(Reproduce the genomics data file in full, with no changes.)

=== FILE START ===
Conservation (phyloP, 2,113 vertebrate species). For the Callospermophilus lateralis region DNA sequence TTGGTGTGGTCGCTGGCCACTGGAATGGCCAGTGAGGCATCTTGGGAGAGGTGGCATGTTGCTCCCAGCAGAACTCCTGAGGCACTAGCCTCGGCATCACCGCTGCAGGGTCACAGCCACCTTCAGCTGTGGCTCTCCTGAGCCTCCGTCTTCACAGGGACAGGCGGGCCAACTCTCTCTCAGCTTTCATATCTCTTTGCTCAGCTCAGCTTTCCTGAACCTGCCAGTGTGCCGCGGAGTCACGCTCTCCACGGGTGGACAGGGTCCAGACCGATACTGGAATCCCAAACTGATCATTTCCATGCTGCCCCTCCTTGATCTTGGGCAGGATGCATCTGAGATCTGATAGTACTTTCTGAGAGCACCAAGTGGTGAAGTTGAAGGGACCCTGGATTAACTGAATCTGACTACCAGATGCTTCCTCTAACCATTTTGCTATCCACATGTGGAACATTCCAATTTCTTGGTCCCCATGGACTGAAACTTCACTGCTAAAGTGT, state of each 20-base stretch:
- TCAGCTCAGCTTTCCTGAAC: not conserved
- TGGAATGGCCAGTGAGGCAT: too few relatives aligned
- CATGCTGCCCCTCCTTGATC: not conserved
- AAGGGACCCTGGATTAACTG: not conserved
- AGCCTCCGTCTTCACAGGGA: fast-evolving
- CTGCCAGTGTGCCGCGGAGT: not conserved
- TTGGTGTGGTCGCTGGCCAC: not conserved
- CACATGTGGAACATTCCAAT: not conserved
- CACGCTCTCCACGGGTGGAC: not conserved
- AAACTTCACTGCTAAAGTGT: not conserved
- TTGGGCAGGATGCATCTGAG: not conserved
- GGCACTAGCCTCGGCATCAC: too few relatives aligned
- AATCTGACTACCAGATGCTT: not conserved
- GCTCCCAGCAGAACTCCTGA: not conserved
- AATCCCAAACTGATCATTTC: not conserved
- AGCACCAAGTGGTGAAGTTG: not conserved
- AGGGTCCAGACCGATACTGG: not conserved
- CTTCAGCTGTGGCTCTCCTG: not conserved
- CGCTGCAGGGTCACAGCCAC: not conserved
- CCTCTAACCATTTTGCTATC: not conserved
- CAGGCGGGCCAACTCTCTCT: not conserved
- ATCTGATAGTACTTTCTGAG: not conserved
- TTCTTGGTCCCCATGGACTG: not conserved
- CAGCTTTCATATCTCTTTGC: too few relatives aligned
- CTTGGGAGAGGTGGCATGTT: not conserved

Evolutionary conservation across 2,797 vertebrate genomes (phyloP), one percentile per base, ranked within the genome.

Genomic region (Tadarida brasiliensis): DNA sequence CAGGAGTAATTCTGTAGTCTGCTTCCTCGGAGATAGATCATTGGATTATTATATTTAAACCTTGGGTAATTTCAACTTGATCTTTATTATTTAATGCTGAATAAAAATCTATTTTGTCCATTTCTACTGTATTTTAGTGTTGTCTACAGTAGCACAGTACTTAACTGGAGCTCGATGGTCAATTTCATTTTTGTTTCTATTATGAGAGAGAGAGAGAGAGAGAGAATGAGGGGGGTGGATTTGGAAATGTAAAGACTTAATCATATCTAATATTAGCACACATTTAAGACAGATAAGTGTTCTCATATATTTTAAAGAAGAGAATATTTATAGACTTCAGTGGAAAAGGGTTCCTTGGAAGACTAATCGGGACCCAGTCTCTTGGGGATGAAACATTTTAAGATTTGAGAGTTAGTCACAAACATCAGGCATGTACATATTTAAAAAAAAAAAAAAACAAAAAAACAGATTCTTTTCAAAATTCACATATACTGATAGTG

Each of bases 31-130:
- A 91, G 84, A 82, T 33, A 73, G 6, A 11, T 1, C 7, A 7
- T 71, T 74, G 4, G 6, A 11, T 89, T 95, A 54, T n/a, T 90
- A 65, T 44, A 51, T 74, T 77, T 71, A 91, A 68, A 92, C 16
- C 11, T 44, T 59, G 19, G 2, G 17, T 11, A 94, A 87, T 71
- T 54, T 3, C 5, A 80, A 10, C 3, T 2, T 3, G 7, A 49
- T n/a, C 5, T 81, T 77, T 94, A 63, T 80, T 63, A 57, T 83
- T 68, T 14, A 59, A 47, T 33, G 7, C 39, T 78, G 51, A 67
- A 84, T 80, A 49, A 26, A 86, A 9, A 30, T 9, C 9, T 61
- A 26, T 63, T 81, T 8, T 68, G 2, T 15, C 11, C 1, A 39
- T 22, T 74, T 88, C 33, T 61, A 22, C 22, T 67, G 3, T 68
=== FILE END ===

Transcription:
Conservation (phyloP, 2,113 vertebrate species). For the Callospermophilus lateralis region DNA sequence TTGGTGTGGTCGCTGGCCACTGGAATGGCCAGTGAGGCATCTTGGGAGAGGTGGCATGTTGCTCCCAGCAGAACTCCTGAGGCACTAGCCTCGGCATCACCGCTGCAGGGTCACAGCCACCTTCAGCTGTGGCTCTCCTGAGCCTCCGTCTTCACAGGGACAGGCGGGCCAACTCTCTCTCAGCTTTCATATCTCTTTGCTCAGCTCAGCTTTCCTGAACCTGCCAGTGTGCCGCGGAGTCACGCTCTCCACGGGTGGACAGGGTCCAGACCGATACTGGAATCCCAAACTGATCATTTCCATGCTGCCCCTCCTTGATCTTGGGCAGGATGCATCTGAGATCTGATAGTACTTTCTGAGAGCACCAAGTGGTGAAGTTGAAGGGACCCTGGATTAACTGAATCTGACTACCAGATGCTTCCTCTAACCATTTTGCTATCCACATGTGGAACATTCCAATTTCTTGGTCCCCATGGACTGAAACTTCACTGCTAAAGTGT, state of each 20-base stretch:
- TCAGCTCAGCTTTCCTGAAC: not conserved
- TGGAATGGCCAGTGAGGCAT: too few relatives aligned
- CATGCTGCCCCTCCTTGATC: not conserved
- AAGGGACCCTGGATTAACTG: not conserved
- AGCCTCCGTCTTCACAGGGA: fast-evolving
- CTGCCAGTGTGCCGCGGAGT: not conserved
- TTGGTGTGGTCGCTGGCCAC: not conserved
- CACATGTGGAACATTCCAAT: not conserved
- CACGCTCTCCACGGGTGGAC: not conserved
- AAACTTCACTGCTAAAGTGT: not conserved
- TTGGGCAGGATGCATCTGAG: not conserved
- GGCACTAGCCTCGGCATCAC: too few relatives aligned
- AATCTGACTACCAGATGCTT: not conserved
- GCTCCCAGCAGAACTCCTGA: not conserved
- AATCCCAAACTGATCATTTC: not conserved
- AGCACCAAGTGGTGAAGTTG: not conserved
- AGGGTCCAGACCGATACTGG: not conserved
- CTTCAGCTGTGGCTCTCCTG: not conserved
- CGCTGCAGGGTCACAGCCAC: not conserved
- CCTCTAACCATTTTGCTATC: not conserved
- CAGGCGGGCCAACTCTCTCT: not conserved
- ATCTGATAGTACTTTCTGAG: not conserved
- TTCTTGGTCCCCATGGACTG: not conserved
- CAGCTTTCATATCTCTTTGC: too few relatives aligned
- CTTGGGAGAGGTGGCATGTT: not conserved

Evolutionary conservation across 2,797 vertebrate genomes (phyloP), one percentile per base, ranked within the genome.

Genomic region (Tadarida brasiliensis): DNA sequence CAGGAGTAATTCTGTAGTCTGCTTCCTCGGAGATAGATCATTGGATTATTATATTTAAACCTTGGGTAATTTCAACTTGATCTTTATTATTTAATGCTGAATAAAAATCTATTTTGTCCATTTCTACTGTATTTTAGTGTTGTCTACAGTAGCACAGTACTTAACTGGAGCTCGATGGTCAATTTCATTTTTGTTTCTATTATGAGAGAGAGAGAGAGAGAGAGAATGAGGGGGGTGGATTTGGAAATGTAAAGACTTAATCATATCTAATATTAGCACACATTTAAGACAGATAAGTGTTCTCATATATTTTAAAGAAGAGAATATTTATAGACTTCAGTGGAAAAGGGTTCCTTGGAAGACTAATCGGGACCCAGTCTCTTGGGGATGAAACATTTTAAGATTTGAGAGTTAGTCACAAACATCAGGCATGTACATATTTAAAAAAAAAAAAAAACAAAAAAACAGATTCTTTTCAAAATTCACATATACTGATAGTG

Each of bases 31-130:
- A 91, G 84, A 82, T 33, A 73, G 6, A 11, T 1, C 7, A 7
- T 71, T 74, G 4, G 6, A 11, T 89, T 95, A 54, T n/a, T 90
- A 65, T 44, A 51, T 74, T 77, T 71, A 91, A 68, A 92, C 16
- C 11, T 44, T 59, G 19, G 2, G 17, T 11, A 94, A 87, T 71
- T 54, T 3, C 5, A 80, A 10, C 3, T 2, T 3, G 7, A 49
- T n/a, C 5, T 81, T 77, T 94, A 63, T 80, T 63, A 57, T 83
- T 68, T 14, A 59, A 47, T 33, G 7, C 39, T 78, G 51, A 67
- A 84, T 80, A 49, A 26, A 86, A 9, A 30, T 9, C 9, T 61
- A 26, T 63, T 81, T 8, T 68, G 2, T 15, C 11, C 1, A 39
- T 22, T 74, T 88, C 33, T 61, A 22, C 22, T 67, G 3, T 68